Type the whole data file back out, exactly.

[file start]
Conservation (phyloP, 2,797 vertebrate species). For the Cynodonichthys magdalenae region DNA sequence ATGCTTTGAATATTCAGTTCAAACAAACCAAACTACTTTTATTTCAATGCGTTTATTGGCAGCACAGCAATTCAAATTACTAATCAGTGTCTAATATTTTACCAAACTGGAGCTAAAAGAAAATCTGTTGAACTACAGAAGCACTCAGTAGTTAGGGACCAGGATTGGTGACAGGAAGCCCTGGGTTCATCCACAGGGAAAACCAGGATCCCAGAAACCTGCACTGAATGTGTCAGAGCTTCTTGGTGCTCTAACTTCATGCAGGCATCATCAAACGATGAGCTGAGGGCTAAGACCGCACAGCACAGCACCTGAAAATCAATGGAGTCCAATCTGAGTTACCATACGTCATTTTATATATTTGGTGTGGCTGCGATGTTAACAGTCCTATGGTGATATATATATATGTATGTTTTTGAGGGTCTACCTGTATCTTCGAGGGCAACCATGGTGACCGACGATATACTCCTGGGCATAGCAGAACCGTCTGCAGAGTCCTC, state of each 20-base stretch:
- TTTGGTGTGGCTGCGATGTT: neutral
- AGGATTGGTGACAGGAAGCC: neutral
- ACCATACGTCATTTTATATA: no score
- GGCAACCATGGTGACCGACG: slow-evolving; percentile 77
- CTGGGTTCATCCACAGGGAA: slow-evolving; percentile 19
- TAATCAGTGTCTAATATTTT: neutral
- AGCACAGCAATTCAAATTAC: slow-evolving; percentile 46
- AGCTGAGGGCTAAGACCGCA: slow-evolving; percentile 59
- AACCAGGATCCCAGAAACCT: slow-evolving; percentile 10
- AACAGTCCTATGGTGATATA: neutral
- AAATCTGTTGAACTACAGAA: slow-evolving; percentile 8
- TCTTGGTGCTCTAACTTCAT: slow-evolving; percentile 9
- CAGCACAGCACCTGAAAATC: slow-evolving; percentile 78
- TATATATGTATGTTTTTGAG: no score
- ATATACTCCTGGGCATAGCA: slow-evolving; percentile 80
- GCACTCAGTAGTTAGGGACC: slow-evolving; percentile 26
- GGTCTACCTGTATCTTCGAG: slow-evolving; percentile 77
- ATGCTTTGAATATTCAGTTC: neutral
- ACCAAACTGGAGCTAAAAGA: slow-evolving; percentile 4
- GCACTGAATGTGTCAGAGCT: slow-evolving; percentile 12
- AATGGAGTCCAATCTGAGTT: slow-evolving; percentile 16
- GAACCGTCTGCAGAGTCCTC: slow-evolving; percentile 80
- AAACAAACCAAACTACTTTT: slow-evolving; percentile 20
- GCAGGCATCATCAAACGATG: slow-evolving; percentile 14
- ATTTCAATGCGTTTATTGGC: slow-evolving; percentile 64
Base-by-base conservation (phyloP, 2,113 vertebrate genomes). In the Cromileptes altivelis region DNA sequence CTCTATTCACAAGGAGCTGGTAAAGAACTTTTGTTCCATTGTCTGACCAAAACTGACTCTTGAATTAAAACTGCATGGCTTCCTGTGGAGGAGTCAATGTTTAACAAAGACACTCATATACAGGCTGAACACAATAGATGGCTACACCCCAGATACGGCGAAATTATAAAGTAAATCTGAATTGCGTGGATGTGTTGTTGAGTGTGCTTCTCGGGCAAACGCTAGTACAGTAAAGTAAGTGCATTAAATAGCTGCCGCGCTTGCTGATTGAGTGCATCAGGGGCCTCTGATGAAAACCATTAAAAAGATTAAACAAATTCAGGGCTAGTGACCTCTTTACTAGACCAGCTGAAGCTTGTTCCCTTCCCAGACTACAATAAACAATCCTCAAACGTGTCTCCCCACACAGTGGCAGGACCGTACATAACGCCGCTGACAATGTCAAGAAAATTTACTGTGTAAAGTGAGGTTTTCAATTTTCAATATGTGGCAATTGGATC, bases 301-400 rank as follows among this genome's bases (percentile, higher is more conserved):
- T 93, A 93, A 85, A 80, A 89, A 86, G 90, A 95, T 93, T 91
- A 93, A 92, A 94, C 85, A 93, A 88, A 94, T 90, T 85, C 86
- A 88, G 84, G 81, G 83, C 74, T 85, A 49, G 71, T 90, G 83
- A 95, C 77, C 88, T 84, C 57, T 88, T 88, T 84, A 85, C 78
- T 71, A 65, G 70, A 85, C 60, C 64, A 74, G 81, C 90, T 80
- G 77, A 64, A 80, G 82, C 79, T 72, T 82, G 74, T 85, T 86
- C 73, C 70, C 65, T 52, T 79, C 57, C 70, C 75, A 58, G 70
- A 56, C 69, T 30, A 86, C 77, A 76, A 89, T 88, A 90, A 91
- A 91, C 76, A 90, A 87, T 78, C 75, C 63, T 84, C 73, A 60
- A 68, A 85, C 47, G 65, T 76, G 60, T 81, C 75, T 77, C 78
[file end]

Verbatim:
Conservation (phyloP, 2,797 vertebrate species). For the Cynodonichthys magdalenae region DNA sequence ATGCTTTGAATATTCAGTTCAAACAAACCAAACTACTTTTATTTCAATGCGTTTATTGGCAGCACAGCAATTCAAATTACTAATCAGTGTCTAATATTTTACCAAACTGGAGCTAAAAGAAAATCTGTTGAACTACAGAAGCACTCAGTAGTTAGGGACCAGGATTGGTGACAGGAAGCCCTGGGTTCATCCACAGGGAAAACCAGGATCCCAGAAACCTGCACTGAATGTGTCAGAGCTTCTTGGTGCTCTAACTTCATGCAGGCATCATCAAACGATGAGCTGAGGGCTAAGACCGCACAGCACAGCACCTGAAAATCAATGGAGTCCAATCTGAGTTACCATACGTCATTTTATATATTTGGTGTGGCTGCGATGTTAACAGTCCTATGGTGATATATATATATGTATGTTTTTGAGGGTCTACCTGTATCTTCGAGGGCAACCATGGTGACCGACGATATACTCCTGGGCATAGCAGAACCGTCTGCAGAGTCCTC, state of each 20-base stretch:
- TTTGGTGTGGCTGCGATGTT: neutral
- AGGATTGGTGACAGGAAGCC: neutral
- ACCATACGTCATTTTATATA: no score
- GGCAACCATGGTGACCGACG: slow-evolving; percentile 77
- CTGGGTTCATCCACAGGGAA: slow-evolving; percentile 19
- TAATCAGTGTCTAATATTTT: neutral
- AGCACAGCAATTCAAATTAC: slow-evolving; percentile 46
- AGCTGAGGGCTAAGACCGCA: slow-evolving; percentile 59
- AACCAGGATCCCAGAAACCT: slow-evolving; percentile 10
- AACAGTCCTATGGTGATATA: neutral
- AAATCTGTTGAACTACAGAA: slow-evolving; percentile 8
- TCTTGGTGCTCTAACTTCAT: slow-evolving; percentile 9
- CAGCACAGCACCTGAAAATC: slow-evolving; percentile 78
- TATATATGTATGTTTTTGAG: no score
- ATATACTCCTGGGCATAGCA: slow-evolving; percentile 80
- GCACTCAGTAGTTAGGGACC: slow-evolving; percentile 26
- GGTCTACCTGTATCTTCGAG: slow-evolving; percentile 77
- ATGCTTTGAATATTCAGTTC: neutral
- ACCAAACTGGAGCTAAAAGA: slow-evolving; percentile 4
- GCACTGAATGTGTCAGAGCT: slow-evolving; percentile 12
- AATGGAGTCCAATCTGAGTT: slow-evolving; percentile 16
- GAACCGTCTGCAGAGTCCTC: slow-evolving; percentile 80
- AAACAAACCAAACTACTTTT: slow-evolving; percentile 20
- GCAGGCATCATCAAACGATG: slow-evolving; percentile 14
- ATTTCAATGCGTTTATTGGC: slow-evolving; percentile 64
Base-by-base conservation (phyloP, 2,113 vertebrate genomes). In the Cromileptes altivelis region DNA sequence CTCTATTCACAAGGAGCTGGTAAAGAACTTTTGTTCCATTGTCTGACCAAAACTGACTCTTGAATTAAAACTGCATGGCTTCCTGTGGAGGAGTCAATGTTTAACAAAGACACTCATATACAGGCTGAACACAATAGATGGCTACACCCCAGATACGGCGAAATTATAAAGTAAATCTGAATTGCGTGGATGTGTTGTTGAGTGTGCTTCTCGGGCAAACGCTAGTACAGTAAAGTAAGTGCATTAAATAGCTGCCGCGCTTGCTGATTGAGTGCATCAGGGGCCTCTGATGAAAACCATTAAAAAGATTAAACAAATTCAGGGCTAGTGACCTCTTTACTAGACCAGCTGAAGCTTGTTCCCTTCCCAGACTACAATAAACAATCCTCAAACGTGTCTCCCCACACAGTGGCAGGACCGTACATAACGCCGCTGACAATGTCAAGAAAATTTACTGTGTAAAGTGAGGTTTTCAATTTTCAATATGTGGCAATTGGATC, bases 301-400 rank as follows among this genome's bases (percentile, higher is more conserved):
- T 93, A 93, A 85, A 80, A 89, A 86, G 90, A 95, T 93, T 91
- A 93, A 92, A 94, C 85, A 93, A 88, A 94, T 90, T 85, C 86
- A 88, G 84, G 81, G 83, C 74, T 85, A 49, G 71, T 90, G 83
- A 95, C 77, C 88, T 84, C 57, T 88, T 88, T 84, A 85, C 78
- T 71, A 65, G 70, A 85, C 60, C 64, A 74, G 81, C 90, T 80
- G 77, A 64, A 80, G 82, C 79, T 72, T 82, G 74, T 85, T 86
- C 73, C 70, C 65, T 52, T 79, C 57, C 70, C 75, A 58, G 70
- A 56, C 69, T 30, A 86, C 77, A 76, A 89, T 88, A 90, A 91
- A 91, C 76, A 90, A 87, T 78, C 75, C 63, T 84, C 73, A 60
- A 68, A 85, C 47, G 65, T 76, G 60, T 81, C 75, T 77, C 78